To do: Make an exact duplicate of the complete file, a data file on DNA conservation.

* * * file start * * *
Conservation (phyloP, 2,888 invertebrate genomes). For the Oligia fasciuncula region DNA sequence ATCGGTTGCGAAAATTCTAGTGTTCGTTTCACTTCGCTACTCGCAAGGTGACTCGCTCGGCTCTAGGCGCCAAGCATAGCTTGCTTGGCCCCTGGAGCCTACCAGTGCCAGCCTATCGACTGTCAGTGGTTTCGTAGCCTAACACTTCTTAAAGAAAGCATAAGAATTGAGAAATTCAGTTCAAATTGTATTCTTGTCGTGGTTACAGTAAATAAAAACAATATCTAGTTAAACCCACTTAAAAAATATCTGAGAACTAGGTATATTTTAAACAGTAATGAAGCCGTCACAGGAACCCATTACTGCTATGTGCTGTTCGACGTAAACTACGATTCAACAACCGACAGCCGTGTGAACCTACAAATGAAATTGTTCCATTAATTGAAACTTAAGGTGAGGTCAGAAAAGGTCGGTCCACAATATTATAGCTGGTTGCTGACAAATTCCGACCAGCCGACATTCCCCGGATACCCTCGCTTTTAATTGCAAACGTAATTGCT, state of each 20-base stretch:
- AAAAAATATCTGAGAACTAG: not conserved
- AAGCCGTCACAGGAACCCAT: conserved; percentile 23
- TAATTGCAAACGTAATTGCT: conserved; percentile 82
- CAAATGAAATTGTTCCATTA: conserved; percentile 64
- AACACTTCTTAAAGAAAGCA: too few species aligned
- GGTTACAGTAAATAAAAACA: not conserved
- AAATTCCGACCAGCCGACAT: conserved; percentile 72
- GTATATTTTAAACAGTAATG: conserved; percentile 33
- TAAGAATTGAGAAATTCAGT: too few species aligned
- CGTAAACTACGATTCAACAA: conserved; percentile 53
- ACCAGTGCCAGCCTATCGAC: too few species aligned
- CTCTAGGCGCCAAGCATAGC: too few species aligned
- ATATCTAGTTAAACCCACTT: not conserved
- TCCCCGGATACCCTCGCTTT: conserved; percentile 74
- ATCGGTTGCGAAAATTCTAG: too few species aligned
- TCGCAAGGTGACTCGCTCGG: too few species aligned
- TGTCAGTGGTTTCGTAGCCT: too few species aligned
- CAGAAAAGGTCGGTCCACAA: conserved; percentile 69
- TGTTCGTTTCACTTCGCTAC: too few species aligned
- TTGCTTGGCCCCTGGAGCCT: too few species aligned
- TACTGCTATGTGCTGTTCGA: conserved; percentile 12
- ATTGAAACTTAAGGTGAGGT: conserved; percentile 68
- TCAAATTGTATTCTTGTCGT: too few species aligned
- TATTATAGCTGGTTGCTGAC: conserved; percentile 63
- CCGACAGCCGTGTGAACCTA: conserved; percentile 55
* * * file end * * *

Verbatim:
Conservation (phyloP, 2,888 invertebrate genomes). For the Oligia fasciuncula region DNA sequence ATCGGTTGCGAAAATTCTAGTGTTCGTTTCACTTCGCTACTCGCAAGGTGACTCGCTCGGCTCTAGGCGCCAAGCATAGCTTGCTTGGCCCCTGGAGCCTACCAGTGCCAGCCTATCGACTGTCAGTGGTTTCGTAGCCTAACACTTCTTAAAGAAAGCATAAGAATTGAGAAATTCAGTTCAAATTGTATTCTTGTCGTGGTTACAGTAAATAAAAACAATATCTAGTTAAACCCACTTAAAAAATATCTGAGAACTAGGTATATTTTAAACAGTAATGAAGCCGTCACAGGAACCCATTACTGCTATGTGCTGTTCGACGTAAACTACGATTCAACAACCGACAGCCGTGTGAACCTACAAATGAAATTGTTCCATTAATTGAAACTTAAGGTGAGGTCAGAAAAGGTCGGTCCACAATATTATAGCTGGTTGCTGACAAATTCCGACCAGCCGACATTCCCCGGATACCCTCGCTTTTAATTGCAAACGTAATTGCT, state of each 20-base stretch:
- AAAAAATATCTGAGAACTAG: not conserved
- AAGCCGTCACAGGAACCCAT: conserved; percentile 23
- TAATTGCAAACGTAATTGCT: conserved; percentile 82
- CAAATGAAATTGTTCCATTA: conserved; percentile 64
- AACACTTCTTAAAGAAAGCA: too few species aligned
- GGTTACAGTAAATAAAAACA: not conserved
- AAATTCCGACCAGCCGACAT: conserved; percentile 72
- GTATATTTTAAACAGTAATG: conserved; percentile 33
- TAAGAATTGAGAAATTCAGT: too few species aligned
- CGTAAACTACGATTCAACAA: conserved; percentile 53
- ACCAGTGCCAGCCTATCGAC: too few species aligned
- CTCTAGGCGCCAAGCATAGC: too few species aligned
- ATATCTAGTTAAACCCACTT: not conserved
- TCCCCGGATACCCTCGCTTT: conserved; percentile 74
- ATCGGTTGCGAAAATTCTAG: too few species aligned
- TCGCAAGGTGACTCGCTCGG: too few species aligned
- TGTCAGTGGTTTCGTAGCCT: too few species aligned
- CAGAAAAGGTCGGTCCACAA: conserved; percentile 69
- TGTTCGTTTCACTTCGCTAC: too few species aligned
- TTGCTTGGCCCCTGGAGCCT: too few species aligned
- TACTGCTATGTGCTGTTCGA: conserved; percentile 12
- ATTGAAACTTAAGGTGAGGT: conserved; percentile 68
- TCAAATTGTATTCTTGTCGT: too few species aligned
- TATTATAGCTGGTTGCTGAC: conserved; percentile 63
- CCGACAGCCGTGTGAACCTA: conserved; percentile 55